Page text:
Constantine III and Heraklonas
“♪♪ The Kids Are Alright ♪♪”
Constantine III and Heraklonas were Byzantine Emperors in 641 A.D., as the Empire engaged in a "rebuilding" or "youth movement." Before Mexico had the Niños Héroes (Baby Heroes), Byzantium had the Baby Emperors. Constantine III (28 years of age) was the eldest son of Heraclius by his late first wife, Okee-Dokia, while Heraklonas (15) was his eldest by his second wife, Martina Hingis. By the terms of Heraclius's will, both were to rule concurrently, with equal status and rights, and Martina was to be empress, to boot.
The older emperor's given name was Heraclius Constantine, while the younger's was Constantine Heraclius. This was going to baffle everyone, and consequently, picking nicknames was the first order of business.
Constantine had served as co-emperor to his father Heraclius since 613. Though a mere two years of age, Constantine kept the throne warm, and occasionally wet, as Heraclius led the battle in Persia. Constantine's first imperial decision was to get hitched to Gregoria, the daughter of Nicetas. They were technically second cousins, but heck, Dad got away with marrying his niece. The marriage was consummated around 630 and they started producing a litter of little purple princelings.
“That trick never works, Bullwinkle!”
Heraclius died on 11 February 641. The terms of his will were read; they not only provided for three separate firsts-in-charge but directed Constantine III to regard Martina as his mother. Clearly, Heraclius sought more to inspire than lay down a legacy that would actually work. At any rate, it did not.
Martina presented the will to the Byzantine Senate; it accepted the plan for two young Emperors but drew the line at letting Martina join the party. However, a plucky woman doesn't let a mere vote that she does not have any power keep her from exercising it. Connie-Three had a more powerful following, but Martina opposed everything he did (think Trump/Pelosi); while Herk was a Mama's boy and did everything Martina told him to do. Unlike Trump/Pelosi, though, Byzantium was not humming along, able to tolerate a little palace intrigue; the Arabs had taken over Egypt and the huge payments Heraclius had paid Persia not to attack were debilitating the economy of Constantinople, even after the last Church chandelier had been melted down for coinage.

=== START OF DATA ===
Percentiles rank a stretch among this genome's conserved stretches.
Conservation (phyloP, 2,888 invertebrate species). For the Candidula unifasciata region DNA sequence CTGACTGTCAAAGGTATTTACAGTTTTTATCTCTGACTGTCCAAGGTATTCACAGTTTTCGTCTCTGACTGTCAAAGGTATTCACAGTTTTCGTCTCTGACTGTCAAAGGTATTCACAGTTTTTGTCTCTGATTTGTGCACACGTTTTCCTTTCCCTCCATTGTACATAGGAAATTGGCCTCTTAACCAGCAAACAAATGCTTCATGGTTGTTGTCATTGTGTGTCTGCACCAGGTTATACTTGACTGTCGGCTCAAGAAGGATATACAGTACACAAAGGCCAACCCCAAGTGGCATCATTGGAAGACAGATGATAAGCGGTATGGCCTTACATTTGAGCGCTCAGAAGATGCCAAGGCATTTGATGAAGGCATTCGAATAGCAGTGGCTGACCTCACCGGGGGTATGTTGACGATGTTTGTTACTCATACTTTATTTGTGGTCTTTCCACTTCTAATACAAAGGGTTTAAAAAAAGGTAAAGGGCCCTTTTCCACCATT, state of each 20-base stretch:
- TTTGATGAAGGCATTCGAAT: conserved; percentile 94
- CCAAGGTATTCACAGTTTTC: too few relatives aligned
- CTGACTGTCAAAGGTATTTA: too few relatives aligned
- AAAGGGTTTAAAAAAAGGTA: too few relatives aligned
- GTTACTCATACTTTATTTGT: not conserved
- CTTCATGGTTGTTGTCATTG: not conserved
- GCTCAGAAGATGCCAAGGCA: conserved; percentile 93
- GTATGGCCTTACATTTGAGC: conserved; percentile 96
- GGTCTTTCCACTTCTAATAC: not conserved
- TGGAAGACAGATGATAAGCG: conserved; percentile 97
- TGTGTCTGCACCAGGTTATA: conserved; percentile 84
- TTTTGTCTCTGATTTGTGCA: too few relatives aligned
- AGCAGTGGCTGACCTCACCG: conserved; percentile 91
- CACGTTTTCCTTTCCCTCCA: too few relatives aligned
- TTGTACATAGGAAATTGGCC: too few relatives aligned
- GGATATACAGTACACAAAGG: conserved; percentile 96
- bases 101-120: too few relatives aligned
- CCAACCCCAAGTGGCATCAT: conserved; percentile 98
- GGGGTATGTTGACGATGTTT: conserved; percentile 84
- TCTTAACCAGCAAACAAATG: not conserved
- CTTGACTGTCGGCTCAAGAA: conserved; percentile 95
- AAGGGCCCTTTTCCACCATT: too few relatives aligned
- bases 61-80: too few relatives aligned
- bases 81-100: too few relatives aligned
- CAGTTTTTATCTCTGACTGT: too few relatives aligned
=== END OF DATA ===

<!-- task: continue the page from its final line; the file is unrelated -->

The thing that tipped the balance for good was that Mom did all the cooking for the household. And, there was no food taster. On 24 or 26 May, or maybe 20 April, Constantine III died of acute food poisoning. Or maybe it was tuberculosis, the symptoms are so similar. Either way, he set a record for brevity in office. Heraklonas (still 15) became sole ruler, while Martina began to suggest that former supporters of Constantine III might find good real-estate deals on the far side of the city walls.
A new orthodoxy, same as the old
A patriarch named Pyrrhos began to get more influential in Constantinople, after death had rendered Heraclius much less so. Pyrrhos was able to bring back Monothelitism (Monotheism Lite) and install Kyros into the See of Alexandria. However, one can See that this was a Pyrrhic victory. Kyros's only duty was to make nice with the Arabs in Egypt, given there was no way for the Empire to get them to piss off.
The people of Constantinople, and eventually the Senate, began to chafe at "this Monothelitism crap," and question the coroner's finding of tuberculosis. And, as usual, when the people and Senate opposed you, a usurpation party was not far behind. In this case, it was Arsakuni, a former supporter of Constantine III now commanding troops in Asia Minor. They marched to Chalcedon, under a banner that no longer read S•P•Q•R but G•T•F•O. Heraklonas took the threat to heart and authored one of the world's notorious compromises certain not to solve the underlying problem: He accepted an even younger co-emperor, Constantine III's eldest, eleven-year-old Constans II.
For Heraklonas to share the throne was easy — as both their boyish arses could occupy it simultaneously — but ultimately not enough for the Senate, which, by the end of the month, deposed Heraklonas entirely. The Senate considered tattooing a "scarlet letter" on Heraklonas's forehead to mark him unsuitable for future governance. But illiteracy was still a problem in the Empire, so they did it the Oriental way, by cutting off his nose so he could no longer wear cool shades. While the knife was out, Martina was prevented from whispering treachery into young ears by the removal of her tongue. And, for good measure, both were exiled to Rhode Island to live out their remaining years with the chickens.
Thus Constans II became sole Emperor of Byzantium, despite being unable to sit on the throne without the use of a very thick telephone book.